What will my results tell me and how can I better understand them?
Your results will come in the form of a multi-page report and will indicate which genetic variants if any, you were identified to carry. The report will detail information regarding any conditions or symptoms associated with the genetic variant(s) identified, will give specific information regarding the location of the variant(s) and any literature available pertaining to the variant(s), and if the variant(s) identified could impact medical management.
Regardless of the result of your genetic testing, discussing your results with a clinician and/or a genetic counselor is recommended. This will ensure that you get the most out of your genetic testing and provide answers to any questions you may have regarding the impact of your results on your medical management.
It is important to remember that we share our genes and genetic variations with our family members, so any variant(s) identified through your genetic testing may also have been inherited by a family member and may impact their health care.
What if I receive a result of a variant of uncertain significance?
Variants of uncertain significance are only reported on diagnostic genetic testing and will not be reported on GeneCompass.
A variant is classified as one of uncertain significance, also known as VUS if there is little or conflicting evidence regarding the impact of the variant on the gene’s protein product or little or conflicting information associating the variant to a disease or condition. VUS is relatively common and should not be used to alter medical management. As time goes on and more is known about the gene or variant, the variant may be reclassified; if it has been two years or more since you received your genetic test results and you would like to know if the variant has been reclassified, please email firstname.lastname@example.org to request more information.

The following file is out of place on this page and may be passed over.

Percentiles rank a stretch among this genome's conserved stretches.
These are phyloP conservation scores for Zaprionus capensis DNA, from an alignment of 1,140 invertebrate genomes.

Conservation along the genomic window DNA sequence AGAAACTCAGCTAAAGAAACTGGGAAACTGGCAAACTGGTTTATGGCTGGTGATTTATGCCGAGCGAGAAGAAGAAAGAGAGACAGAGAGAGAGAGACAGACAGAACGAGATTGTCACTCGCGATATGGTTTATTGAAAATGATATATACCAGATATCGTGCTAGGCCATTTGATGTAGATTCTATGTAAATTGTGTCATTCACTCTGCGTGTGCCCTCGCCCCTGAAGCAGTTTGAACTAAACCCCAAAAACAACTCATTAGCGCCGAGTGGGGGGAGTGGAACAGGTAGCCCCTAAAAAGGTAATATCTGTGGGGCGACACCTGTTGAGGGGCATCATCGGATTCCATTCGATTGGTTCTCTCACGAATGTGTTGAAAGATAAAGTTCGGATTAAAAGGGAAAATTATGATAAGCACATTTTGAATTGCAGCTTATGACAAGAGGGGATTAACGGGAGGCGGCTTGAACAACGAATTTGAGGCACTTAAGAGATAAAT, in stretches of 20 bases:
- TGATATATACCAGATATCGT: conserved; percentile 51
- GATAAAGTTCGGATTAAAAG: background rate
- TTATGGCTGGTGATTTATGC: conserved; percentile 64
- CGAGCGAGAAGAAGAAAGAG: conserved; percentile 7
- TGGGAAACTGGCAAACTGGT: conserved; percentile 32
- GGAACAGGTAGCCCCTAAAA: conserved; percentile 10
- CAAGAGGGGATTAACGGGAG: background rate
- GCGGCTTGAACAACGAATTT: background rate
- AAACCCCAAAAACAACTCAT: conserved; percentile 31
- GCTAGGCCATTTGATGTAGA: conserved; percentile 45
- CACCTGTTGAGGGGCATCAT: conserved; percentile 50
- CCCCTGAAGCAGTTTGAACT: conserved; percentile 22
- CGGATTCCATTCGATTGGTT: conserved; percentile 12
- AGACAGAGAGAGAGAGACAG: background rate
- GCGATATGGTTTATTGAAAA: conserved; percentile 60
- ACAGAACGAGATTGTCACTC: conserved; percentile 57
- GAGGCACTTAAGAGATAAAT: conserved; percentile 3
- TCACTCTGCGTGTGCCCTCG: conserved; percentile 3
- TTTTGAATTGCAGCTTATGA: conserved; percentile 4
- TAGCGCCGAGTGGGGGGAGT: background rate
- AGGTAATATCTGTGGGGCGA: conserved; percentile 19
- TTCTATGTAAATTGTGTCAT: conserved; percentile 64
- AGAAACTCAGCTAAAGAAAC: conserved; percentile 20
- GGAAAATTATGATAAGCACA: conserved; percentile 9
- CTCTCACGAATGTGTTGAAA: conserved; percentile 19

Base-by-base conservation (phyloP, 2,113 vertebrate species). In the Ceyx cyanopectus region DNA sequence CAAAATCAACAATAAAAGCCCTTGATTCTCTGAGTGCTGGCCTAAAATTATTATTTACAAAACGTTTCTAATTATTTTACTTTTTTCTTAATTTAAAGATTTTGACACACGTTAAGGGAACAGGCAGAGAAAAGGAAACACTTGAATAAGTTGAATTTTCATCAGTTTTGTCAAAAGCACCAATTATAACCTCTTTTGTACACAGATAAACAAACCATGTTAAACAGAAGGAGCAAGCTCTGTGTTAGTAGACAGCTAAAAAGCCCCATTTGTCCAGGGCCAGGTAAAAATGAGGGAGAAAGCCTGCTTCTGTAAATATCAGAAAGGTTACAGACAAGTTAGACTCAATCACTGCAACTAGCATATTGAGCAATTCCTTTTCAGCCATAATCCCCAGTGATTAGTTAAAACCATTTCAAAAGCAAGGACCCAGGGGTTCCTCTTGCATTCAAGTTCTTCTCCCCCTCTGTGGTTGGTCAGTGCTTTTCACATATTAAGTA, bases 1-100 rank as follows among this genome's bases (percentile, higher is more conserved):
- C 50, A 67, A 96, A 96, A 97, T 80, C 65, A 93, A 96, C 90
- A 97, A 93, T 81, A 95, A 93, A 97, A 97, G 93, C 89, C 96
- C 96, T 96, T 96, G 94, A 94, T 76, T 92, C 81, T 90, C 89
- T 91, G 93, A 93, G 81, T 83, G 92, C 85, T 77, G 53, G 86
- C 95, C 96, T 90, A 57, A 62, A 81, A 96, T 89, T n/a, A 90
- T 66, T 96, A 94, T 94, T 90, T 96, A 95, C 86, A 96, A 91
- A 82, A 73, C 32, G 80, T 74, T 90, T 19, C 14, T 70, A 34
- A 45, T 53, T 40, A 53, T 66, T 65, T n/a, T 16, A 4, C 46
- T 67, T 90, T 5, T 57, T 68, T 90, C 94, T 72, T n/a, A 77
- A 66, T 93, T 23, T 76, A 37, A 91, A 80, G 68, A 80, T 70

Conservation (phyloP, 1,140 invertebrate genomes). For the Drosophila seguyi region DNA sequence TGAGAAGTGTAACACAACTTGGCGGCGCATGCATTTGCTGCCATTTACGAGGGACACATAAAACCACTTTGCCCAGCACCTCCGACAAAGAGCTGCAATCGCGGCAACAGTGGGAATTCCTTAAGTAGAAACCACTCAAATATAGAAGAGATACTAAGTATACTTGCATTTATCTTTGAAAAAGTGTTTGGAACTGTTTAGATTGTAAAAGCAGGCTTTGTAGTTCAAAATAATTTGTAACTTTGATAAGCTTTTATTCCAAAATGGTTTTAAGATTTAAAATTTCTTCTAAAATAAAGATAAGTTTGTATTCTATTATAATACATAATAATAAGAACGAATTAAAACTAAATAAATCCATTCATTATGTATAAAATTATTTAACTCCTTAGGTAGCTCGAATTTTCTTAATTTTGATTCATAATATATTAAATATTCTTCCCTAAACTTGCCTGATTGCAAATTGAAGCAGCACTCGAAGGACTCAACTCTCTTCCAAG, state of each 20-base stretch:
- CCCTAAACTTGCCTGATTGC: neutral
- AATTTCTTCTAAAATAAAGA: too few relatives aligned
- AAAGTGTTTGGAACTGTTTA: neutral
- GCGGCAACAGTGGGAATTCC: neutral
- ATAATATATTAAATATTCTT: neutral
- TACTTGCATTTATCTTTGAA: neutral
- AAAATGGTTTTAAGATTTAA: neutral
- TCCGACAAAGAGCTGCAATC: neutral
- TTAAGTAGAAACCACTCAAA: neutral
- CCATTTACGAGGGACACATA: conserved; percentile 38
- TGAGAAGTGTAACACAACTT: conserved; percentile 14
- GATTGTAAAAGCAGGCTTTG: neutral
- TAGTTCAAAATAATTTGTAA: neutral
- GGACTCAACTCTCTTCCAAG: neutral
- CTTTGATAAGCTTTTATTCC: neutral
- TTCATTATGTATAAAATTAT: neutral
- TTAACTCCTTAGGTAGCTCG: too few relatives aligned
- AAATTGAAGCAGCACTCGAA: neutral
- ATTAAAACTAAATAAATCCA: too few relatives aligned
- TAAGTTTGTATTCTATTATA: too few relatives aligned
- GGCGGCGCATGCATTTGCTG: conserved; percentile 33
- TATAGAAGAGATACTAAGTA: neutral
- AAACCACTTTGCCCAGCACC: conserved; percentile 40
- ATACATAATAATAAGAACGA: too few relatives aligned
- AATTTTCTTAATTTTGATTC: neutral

Should I tell my family about my results?
Considering we share 50% of our genetic make-up with our first-degree relatives (our parents, siblings, and children), any positive (pathogenic or likely pathogenic) result you receive may also have implications for the health and medical management of your relatives.
The decision to tell family members about genetic test results is very personal. Some individuals find it helpful to discuss that they plan to pursue genetic testing and that the results may impact other family members before they pursue testing, others feel comfortable sharing their health history and genetic test results freely with family members, while still others prefer to keep their health history private. If you are unsure if you should discuss your genetic test results with your family, consider discussing your concerns with a genetic counselor or your healthcare provider so they may help you reach the best decision for you and for your family.